Create two tables in your database for each table that are involved with this write-heavy flow. One table should be your "live" table and should be write-optimized as much as possible (i.e. no indexes and is never read from except when moving to the read table). Your other table should be your read-optimized table - indexed as appropriate for any reporting considerations, etc.

Whenever you're writing into your live table, ignore anything to do with whether a record is new or existing, or anything beyond just getting that data into the table as fast as possible and getting out of the DB. Set up a scheduled job that moves records from the live table into the read-optimized table, and worry about matching up existing records there. Ideally this would be done during non-peak times, but otherwise you might want to consider a third staging table so that there's no contention on the live table at any time.

share|improve this answer
add comment

Not programming related, but would definetly help: Get some of the newer Solid State Disks.

Yes they are expensive for the size, but since Disk IO is the bottleneck, just swapping out the current HDD's for some SSD's would greatly improve performance.

share|improve this answer
add comment

Here's a strange idea: don't use a database for the initial capture. Design two or three screamingly fast indexed files, whose format doesn't need to change very often. Capture the data in those files.

Write some software that's appropriately triggered that copies captured data into a database, but doesn't delay the interactive user. Mark copied data to prevent duplicate copies, and to recycle space in the file.

Now you can design the database with the idea of sharing data between multiple uses, rather than with the idea of keeping up with the capture process. After all, sharing data is where databasesd really shine.

share|improve this answer
This is the basic idea behind how Google's Dapper distributed tracing tool works. Apps write to lcoal files, and collectors then copy those more lazily to BigTable. –  fumanchu Apr 29 '10 at 22:47
add comment

SQLite has an in memory operation mode. This would work if you have a persistent server process behind your page hits handler.

Otherwise, regular file based DBs can be fooled into writing their files to a memory file system like tmpfs.

share|improve this answer
add comment

In my view, you should be able to accommodate your workload with an RDBMS that has a user-sizeable cache. I'm seeing on the order of 10000 indexed records per second with a simple C++-callable RDBMS with ordinary hardware. That includes commit to disk. Further, since you may be looking at just one small field in a record, look for a column-oriented database -- one that stores data down the column. No point in reading in an entire row if you're only interested in one field.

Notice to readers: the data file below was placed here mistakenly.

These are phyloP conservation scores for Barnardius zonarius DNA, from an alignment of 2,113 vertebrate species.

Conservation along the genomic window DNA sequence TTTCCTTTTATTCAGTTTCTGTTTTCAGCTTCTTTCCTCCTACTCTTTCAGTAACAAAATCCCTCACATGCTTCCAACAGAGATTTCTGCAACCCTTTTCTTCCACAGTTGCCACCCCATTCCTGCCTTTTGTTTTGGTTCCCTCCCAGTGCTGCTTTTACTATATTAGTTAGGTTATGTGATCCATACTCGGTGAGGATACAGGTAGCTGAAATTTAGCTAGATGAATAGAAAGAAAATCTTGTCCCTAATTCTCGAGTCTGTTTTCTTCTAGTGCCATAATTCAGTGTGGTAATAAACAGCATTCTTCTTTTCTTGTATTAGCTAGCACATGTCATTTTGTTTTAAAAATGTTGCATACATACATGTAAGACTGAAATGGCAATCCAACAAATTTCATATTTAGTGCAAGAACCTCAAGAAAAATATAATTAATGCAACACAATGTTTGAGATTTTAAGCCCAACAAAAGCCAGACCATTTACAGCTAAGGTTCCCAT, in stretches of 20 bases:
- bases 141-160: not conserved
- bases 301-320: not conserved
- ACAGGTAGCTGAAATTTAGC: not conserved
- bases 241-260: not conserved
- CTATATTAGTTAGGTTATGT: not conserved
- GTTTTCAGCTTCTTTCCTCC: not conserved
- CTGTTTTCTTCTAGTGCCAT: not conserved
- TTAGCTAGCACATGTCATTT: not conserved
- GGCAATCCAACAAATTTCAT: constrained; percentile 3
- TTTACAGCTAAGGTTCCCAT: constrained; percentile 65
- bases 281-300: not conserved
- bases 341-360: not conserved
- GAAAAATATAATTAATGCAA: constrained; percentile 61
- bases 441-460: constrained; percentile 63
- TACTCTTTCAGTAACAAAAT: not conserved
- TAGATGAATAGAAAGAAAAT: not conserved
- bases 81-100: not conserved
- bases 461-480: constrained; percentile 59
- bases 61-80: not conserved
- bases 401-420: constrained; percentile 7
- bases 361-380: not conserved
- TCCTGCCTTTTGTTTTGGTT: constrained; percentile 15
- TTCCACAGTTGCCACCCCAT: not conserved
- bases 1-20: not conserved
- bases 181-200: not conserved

share|improve this answer
add comment

Optimising your database schema for writes rather than reads, as mentioned by many others, is your first point of call, although I guess you've been there already

Before investigating in-memory databases, you may want to have a look at some of the ORMs that are available, particularly NHibernate.

NHibernate keeps some data in memory and will allow you some control over when the data updates are 'flushed' from memory and sychronised with the database.

You might find it worth a look.

share|improve this answer
add comment

Edit: Concentrating strictly on the disk I/O...

  1. Rip out as many unnecessary indices as you can. Indices don't come for free--space OR time.
  2. Rip out any special triggers or constraints that you don't need.
  3. Rip out any entity relationships/relational integrity operators that aren't absolutely critical.
  4. If your current DBMS supports it, separate out the transaction tables into multiple disks (e.g., round-robin).
  5. Considering adding more database servers independent of each other (i.e., no replication involved); to do this, you need a scheduler to decide which server will accept the transaction and a scheme/separate process which consolidates the transactions.

Minimizing the amount of database logic and adding servers laterally (as opposed to bleeding-edge server technology) is basically the approach taken by ebay.

share|improve this answer
add comment

I don't know about the databases you mention, but if the content of the database (or at least the important table) fits into memory, oracle is able to pin it in the cache, so it basically behaves like an in memory database.

I'd also check on the isolation level settings of your database. If you are able to relax those you might be able to reduce locking.

Finally consider removing unique constraints, or disabling them for the peak times.

share|improve this answer
add comment

Your Answer


By posting your answer, you agree to the privacy policy and terms of service.

Not the answer you're looking for? Browse other questions tagged or ask your own question.